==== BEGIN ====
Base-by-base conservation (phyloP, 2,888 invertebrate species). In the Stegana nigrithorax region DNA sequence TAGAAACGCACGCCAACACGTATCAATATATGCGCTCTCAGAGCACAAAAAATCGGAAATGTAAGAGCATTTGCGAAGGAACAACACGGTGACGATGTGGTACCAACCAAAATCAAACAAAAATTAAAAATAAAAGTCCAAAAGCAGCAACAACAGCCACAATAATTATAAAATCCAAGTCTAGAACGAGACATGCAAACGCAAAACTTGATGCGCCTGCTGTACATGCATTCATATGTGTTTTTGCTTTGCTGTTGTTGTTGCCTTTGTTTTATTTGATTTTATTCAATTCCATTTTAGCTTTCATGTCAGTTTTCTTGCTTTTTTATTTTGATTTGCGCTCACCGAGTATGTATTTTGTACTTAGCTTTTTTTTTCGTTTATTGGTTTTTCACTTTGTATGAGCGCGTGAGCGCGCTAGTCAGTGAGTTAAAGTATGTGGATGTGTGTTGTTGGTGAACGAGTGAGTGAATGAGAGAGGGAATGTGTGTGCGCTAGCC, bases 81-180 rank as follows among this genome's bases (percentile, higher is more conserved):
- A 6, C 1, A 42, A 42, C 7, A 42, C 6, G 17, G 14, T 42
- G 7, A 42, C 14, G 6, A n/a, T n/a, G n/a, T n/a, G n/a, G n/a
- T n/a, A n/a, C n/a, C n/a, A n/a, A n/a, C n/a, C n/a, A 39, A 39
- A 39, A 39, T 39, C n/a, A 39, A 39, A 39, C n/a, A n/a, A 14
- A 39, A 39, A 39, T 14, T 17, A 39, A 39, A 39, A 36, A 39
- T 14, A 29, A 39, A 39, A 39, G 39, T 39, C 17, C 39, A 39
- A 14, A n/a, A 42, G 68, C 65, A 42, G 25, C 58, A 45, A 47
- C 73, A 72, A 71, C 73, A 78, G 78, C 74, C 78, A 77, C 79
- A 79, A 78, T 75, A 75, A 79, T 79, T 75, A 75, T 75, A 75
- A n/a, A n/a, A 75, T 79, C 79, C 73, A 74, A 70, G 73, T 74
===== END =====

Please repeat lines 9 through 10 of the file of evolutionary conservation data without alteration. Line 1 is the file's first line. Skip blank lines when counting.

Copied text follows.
- C 73, A 72, A 71, C 73, A 78, G 78, C 74, C 78, A 77, C 79
- A 79, A 78, T 75, A 75, A 79, T 79, T 75, A 75, T 75, A 75